makes the present research project perhaps a little too
ambitious. Future research, possibly involving multi-genre corpora and
more data, might be needed to analyse in greater detail the behaviour
of language users in the past. While my general reservations may raise
some points for debate regarding the usefulness of CEEC as a
substitute for spoken data, they do by no means question the value of
the book as an excellent guide to the systematic study of
sociolinguistic variables in a historical environment.

By way of conclusion, we may emphasise that Nevalainen and Raumolin-
Brunberg have made a substantive contribution to the study of the
linguistic past. The present book shows that historical
sociolinguistics shares many of the aims of its sister discipline and
that quantitative surveys on historical data do yield valuable
results. At the same time, important differences between the two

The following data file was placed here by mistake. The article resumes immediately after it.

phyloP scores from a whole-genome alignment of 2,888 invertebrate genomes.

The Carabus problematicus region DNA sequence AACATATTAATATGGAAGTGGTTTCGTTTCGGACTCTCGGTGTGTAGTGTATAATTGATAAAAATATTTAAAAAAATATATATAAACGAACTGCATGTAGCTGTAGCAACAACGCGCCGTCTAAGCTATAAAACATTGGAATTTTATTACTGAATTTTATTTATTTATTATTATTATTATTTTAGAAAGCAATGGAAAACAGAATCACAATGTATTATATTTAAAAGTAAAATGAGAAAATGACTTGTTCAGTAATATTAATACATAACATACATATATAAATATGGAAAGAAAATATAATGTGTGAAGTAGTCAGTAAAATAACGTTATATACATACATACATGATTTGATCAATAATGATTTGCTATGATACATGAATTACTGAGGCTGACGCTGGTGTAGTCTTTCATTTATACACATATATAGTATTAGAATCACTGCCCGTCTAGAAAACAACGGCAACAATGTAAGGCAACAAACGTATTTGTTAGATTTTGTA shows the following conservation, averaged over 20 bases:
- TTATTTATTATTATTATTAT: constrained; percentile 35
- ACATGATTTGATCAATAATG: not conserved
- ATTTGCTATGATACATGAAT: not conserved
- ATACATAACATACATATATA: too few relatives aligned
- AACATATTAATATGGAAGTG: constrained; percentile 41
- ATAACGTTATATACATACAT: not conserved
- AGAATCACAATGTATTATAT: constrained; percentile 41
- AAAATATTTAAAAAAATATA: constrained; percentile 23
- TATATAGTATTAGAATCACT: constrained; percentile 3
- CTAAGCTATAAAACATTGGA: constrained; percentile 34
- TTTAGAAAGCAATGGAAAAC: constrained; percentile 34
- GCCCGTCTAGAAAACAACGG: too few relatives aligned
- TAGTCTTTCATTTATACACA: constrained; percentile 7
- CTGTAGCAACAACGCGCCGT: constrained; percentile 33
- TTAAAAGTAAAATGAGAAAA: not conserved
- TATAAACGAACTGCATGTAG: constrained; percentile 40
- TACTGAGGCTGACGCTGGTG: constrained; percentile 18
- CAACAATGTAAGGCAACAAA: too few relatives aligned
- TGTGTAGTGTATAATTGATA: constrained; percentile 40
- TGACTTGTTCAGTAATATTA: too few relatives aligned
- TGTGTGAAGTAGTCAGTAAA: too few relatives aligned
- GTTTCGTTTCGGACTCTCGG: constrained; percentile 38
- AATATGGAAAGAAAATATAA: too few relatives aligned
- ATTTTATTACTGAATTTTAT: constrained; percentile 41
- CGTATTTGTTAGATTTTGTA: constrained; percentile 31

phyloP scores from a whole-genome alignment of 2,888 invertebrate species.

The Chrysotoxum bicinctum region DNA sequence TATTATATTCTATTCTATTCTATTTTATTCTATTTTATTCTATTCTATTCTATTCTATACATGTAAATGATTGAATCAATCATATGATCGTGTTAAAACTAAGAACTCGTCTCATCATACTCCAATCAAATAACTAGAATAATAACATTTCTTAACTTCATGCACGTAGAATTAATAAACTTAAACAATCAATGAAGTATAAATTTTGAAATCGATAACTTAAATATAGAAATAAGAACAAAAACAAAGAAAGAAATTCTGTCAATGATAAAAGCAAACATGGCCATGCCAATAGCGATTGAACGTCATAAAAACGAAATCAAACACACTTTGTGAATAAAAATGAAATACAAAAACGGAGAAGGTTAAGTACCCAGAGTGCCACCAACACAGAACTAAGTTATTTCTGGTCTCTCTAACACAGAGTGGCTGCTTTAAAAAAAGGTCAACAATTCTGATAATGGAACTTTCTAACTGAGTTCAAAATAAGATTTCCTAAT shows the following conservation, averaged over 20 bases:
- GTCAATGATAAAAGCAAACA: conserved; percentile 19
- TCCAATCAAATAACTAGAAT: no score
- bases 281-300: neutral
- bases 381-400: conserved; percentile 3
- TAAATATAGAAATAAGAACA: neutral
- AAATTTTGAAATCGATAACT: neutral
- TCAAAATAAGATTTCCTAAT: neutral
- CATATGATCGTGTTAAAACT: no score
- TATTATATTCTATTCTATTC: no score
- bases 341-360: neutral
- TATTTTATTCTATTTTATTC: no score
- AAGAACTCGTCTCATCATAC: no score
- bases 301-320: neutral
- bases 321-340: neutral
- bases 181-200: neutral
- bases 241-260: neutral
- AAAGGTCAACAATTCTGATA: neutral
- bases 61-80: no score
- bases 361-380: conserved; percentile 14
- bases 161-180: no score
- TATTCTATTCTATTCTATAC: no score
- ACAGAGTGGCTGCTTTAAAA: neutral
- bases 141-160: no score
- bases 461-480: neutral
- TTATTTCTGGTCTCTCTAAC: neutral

approaches seem to become apparent: Unlike present-day
sociolinguistics, historical sociolinguistics is dictated to a large
extent by the availability of primary data and contextual information
about these data. Given these natural constraints, historical
sociolinguistics seems to be forced to walk on a tightrope between
traditional historical studies, philology and strictly systematised,
computer-aided research methods. This makes it a highly flexible,
dynamic and interdisciplinary area of research but at the same time
susceptible to fall prey to the demands of either side. The present
study clearly tends towards the latter end of the scale. Perhaps a
more balanced approach would make the best use of the complementary
nature of both sides.


Patrick Studer teaches in Mary Immaculate College, University of
Limerick, Ireland, currently finishing his PhD thesis about the
development of early English media language.